There is a reason why ministers take courses on death & dying. Comforting someone who has experienced a loss or who is experiencing a personal tribulation is so difficult it often leaves us speechless.
A comfort that I understand is “s/he is in a better place.” I understand you’re not supposed to say that, but I get it. If after death we go to a happy place to live for all eternity, that is comforting. Also, the promise of joining them is surely a comforting thought.
Another forbidden comfort, but one that I do not understand is, “everything happens for a reason.” [FYI, when I hear this I take it as, “I’m sorry you’re suffering, and while all I have is this platitude, I do in fact grieve with you.”] How is that comforting? I feel like I’ve probably posted about this before, but it really boggles my mind. Let’s say you believe God passes out cancer to certain people, why would you think those struck by it would enjoying hearing that?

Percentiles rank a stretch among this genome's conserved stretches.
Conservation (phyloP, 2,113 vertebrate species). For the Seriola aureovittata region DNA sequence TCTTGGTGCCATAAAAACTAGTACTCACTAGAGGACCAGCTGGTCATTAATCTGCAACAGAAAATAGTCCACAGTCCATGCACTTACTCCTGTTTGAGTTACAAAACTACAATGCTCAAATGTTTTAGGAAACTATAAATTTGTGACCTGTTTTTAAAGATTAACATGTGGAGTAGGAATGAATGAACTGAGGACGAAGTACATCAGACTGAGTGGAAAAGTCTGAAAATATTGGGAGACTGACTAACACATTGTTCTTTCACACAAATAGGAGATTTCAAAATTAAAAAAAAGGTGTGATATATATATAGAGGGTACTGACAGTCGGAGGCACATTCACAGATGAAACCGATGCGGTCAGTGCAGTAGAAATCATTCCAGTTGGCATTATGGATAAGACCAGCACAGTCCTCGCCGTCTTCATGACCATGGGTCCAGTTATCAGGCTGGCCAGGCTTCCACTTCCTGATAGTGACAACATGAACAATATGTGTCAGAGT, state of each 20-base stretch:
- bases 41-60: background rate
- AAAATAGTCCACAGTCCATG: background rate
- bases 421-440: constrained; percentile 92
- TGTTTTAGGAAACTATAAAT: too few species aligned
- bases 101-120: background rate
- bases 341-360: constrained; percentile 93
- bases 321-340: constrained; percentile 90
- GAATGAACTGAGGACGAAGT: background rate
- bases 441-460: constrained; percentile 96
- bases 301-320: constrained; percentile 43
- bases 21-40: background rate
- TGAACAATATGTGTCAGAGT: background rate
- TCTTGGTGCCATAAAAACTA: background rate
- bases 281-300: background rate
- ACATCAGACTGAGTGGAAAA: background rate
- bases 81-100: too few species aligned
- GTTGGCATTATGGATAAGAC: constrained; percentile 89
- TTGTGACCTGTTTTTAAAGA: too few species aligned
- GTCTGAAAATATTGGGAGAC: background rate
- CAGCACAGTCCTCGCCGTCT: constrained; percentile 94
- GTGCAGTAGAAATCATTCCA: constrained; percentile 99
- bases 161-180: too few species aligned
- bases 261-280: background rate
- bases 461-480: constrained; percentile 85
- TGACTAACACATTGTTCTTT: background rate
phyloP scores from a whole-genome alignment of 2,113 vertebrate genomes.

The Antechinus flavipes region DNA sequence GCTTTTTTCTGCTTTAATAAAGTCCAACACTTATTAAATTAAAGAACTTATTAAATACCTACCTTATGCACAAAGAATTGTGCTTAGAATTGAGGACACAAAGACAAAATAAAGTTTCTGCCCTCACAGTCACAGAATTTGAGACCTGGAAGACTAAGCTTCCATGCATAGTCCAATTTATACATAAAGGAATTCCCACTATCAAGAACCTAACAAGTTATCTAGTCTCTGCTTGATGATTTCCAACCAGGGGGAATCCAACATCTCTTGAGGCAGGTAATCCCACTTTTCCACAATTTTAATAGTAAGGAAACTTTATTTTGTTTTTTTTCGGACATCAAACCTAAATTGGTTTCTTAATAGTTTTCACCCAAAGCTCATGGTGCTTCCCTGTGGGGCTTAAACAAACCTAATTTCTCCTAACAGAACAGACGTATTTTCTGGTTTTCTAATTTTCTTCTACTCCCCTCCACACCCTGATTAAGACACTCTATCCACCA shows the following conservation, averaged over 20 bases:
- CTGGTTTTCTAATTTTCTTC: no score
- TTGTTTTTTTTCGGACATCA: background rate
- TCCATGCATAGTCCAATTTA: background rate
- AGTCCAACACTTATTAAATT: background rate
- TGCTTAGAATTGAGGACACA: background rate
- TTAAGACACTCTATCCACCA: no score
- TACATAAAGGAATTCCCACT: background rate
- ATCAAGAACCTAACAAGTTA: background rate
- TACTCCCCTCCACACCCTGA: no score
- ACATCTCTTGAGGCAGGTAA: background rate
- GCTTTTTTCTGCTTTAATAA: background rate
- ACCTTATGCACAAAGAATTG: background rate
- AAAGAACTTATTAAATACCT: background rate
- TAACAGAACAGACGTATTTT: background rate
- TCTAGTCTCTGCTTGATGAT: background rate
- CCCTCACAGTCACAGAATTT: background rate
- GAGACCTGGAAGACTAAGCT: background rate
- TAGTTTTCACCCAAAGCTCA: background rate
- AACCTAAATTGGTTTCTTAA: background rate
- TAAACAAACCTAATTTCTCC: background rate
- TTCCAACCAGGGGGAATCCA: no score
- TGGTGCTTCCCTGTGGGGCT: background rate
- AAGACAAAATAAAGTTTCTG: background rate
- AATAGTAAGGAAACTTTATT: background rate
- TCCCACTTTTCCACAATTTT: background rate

I find the idea that when we suffer, God suffers with us comforting in the same way it is comforting to know that my friends and family are with me. It is comforting to not be alone. I also find comfort from my faith to the extent it allows me to appreciate the deeper, cosmic beauty of life, including the life of another.
I wonder how others find their faith or the faiths of others comforting. Suffering is often cited as a reason for inventing religion. What does our modern religion have to offer those who suffer?
Note: This post was motivated by some difficult medical news about my dad. I have really appreciated comments of support from people, many of whom read this blog, but today, I’m not trying to solicit more. I’m really interested in exploring (1) what Christianity has to offer in the way of comfort and (2) why we find things comforting. So, I suppose for me, retreat to intellectual inquiry is another source of comfort.